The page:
With a broken-down oven, in a hotel kitchen, on an uninhabited island
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Lorenzo W. Milam
Discussing Mark O’Brien’s interview with Stephen Hawking, Lorenzo Milam states, “There is no one in the world . . . who can lose the use of his or her body without having it resonate powerfully in the soul.” This struck me as a bit off kilter. Human beings come in so many varieties, it is shameful to claim that everyone with a disability should respond to it in the same way.
I can think of at least three possibilities. The first is that Hawking is denying his true feelings, as Milam believes. The second is that Hawking is telling the truth. The third is that Hawking might want to keep his feelings private.
If Hawking is in denial, so what? Denial can ease our pain and is a problem only when it harms others or oneself. The real myth is that all denial is unhealthy, that it leads to a shallow soul and a stunted spirit.
I also believe it is possible that some people with a disabling condition do not experience hurt and rage. Such a person would be rare, but Stephen Hawking could be one. For someone who enjoys mental work so much that it supplants physical activity, the loss of mobility might seem less important.
Finally, if Hawking does experience hurt, frustration, and rage, he has a right to evade questions about such a private matter.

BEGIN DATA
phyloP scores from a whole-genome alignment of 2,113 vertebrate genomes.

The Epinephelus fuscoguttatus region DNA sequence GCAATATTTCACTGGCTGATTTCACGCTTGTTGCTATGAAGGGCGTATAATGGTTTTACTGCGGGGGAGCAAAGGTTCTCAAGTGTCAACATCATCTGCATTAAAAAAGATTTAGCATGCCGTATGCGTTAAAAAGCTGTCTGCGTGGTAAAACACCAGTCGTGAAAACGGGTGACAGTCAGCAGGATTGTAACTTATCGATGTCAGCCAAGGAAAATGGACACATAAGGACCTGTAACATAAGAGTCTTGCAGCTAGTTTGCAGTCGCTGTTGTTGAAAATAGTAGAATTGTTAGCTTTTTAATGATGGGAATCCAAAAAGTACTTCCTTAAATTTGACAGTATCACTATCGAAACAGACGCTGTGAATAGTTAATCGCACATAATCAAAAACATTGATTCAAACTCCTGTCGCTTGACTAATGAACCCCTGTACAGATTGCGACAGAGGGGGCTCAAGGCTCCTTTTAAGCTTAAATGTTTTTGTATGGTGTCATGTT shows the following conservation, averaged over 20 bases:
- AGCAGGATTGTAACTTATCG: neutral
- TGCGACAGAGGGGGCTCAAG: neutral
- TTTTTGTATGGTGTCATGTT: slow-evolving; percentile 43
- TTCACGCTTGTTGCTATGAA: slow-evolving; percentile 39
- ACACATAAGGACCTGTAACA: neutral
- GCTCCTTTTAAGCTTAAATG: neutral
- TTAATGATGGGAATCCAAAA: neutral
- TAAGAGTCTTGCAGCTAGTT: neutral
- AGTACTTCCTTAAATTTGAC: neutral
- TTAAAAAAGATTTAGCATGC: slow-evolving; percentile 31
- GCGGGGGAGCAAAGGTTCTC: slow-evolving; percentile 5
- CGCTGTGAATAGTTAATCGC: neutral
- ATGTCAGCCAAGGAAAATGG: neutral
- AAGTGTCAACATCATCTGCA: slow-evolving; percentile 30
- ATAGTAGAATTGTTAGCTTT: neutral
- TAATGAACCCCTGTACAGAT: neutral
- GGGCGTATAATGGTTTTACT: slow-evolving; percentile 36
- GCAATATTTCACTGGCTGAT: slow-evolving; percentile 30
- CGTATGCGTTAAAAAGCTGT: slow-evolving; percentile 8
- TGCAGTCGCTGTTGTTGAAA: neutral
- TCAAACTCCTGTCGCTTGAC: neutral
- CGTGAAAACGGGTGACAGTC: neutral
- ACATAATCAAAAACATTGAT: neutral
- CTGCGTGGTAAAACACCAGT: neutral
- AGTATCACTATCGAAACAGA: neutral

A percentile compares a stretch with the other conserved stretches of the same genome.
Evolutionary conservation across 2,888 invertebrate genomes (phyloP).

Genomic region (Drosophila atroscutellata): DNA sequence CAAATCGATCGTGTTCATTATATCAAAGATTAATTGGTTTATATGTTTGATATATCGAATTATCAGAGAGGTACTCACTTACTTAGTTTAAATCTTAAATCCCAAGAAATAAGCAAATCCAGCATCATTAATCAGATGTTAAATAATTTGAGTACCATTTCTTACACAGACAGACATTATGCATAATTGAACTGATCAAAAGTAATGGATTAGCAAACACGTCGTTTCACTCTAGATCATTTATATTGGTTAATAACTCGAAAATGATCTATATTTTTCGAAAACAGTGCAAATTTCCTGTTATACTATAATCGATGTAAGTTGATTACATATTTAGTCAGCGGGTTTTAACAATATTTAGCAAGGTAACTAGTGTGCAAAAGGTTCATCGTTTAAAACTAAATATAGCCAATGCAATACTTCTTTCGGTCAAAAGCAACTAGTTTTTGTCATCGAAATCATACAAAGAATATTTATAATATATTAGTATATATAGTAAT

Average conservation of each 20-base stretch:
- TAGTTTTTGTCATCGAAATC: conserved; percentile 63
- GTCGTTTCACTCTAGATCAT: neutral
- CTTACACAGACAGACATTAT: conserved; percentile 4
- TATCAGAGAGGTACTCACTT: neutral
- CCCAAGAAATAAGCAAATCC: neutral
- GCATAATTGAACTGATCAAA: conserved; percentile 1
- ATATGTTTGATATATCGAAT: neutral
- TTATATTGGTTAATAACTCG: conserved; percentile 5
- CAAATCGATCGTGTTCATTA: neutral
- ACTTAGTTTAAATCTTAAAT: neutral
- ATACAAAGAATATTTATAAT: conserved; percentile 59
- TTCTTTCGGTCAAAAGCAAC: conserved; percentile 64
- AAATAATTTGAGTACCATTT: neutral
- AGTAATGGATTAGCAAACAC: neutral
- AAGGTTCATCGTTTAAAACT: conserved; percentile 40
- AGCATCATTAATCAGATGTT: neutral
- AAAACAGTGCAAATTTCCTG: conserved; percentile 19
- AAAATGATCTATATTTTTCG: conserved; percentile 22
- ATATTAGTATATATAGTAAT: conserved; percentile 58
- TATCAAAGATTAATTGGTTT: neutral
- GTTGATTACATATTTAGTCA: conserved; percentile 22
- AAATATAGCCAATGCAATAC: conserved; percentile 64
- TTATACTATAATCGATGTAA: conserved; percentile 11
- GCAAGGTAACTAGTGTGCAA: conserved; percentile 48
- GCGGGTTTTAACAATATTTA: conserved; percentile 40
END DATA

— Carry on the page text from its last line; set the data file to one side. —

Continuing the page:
I think Milam’s “I know you better than you know yourself” attitude is very ill-mannered. He shouldn’t assume to know Hawking’s inner state, and he definitely shouldn’t judge him by those assumptions.
When I got your May 2000 issue, I put off reading Lorenzo W. Milam’s memorial to Mark O’Brien, “Lifestyles of the Blind and Paralyzed,” until the very end. As usual, the essay I put off had the most painful awakening in store.
O’Brien and Milam are right, although neither says it directly, that we shun the handicapped because they force us to face, once again, the futility of all our concerns. I would rather cross the street than encounter a man in a wheelchair because such an encounter calls into question what I have done with my gifts, my opportunities — usually squandered them on a new piece of software or clothing or some other diversion.
I loved how O’Brien tried to help physicist Stephen Hawking face his feelings. We all know it’s OK to feel anger, frustration, and rage, but O’Brien suggested that it’s a necessity. Only by experiencing these feelings can one hope to move to the next step.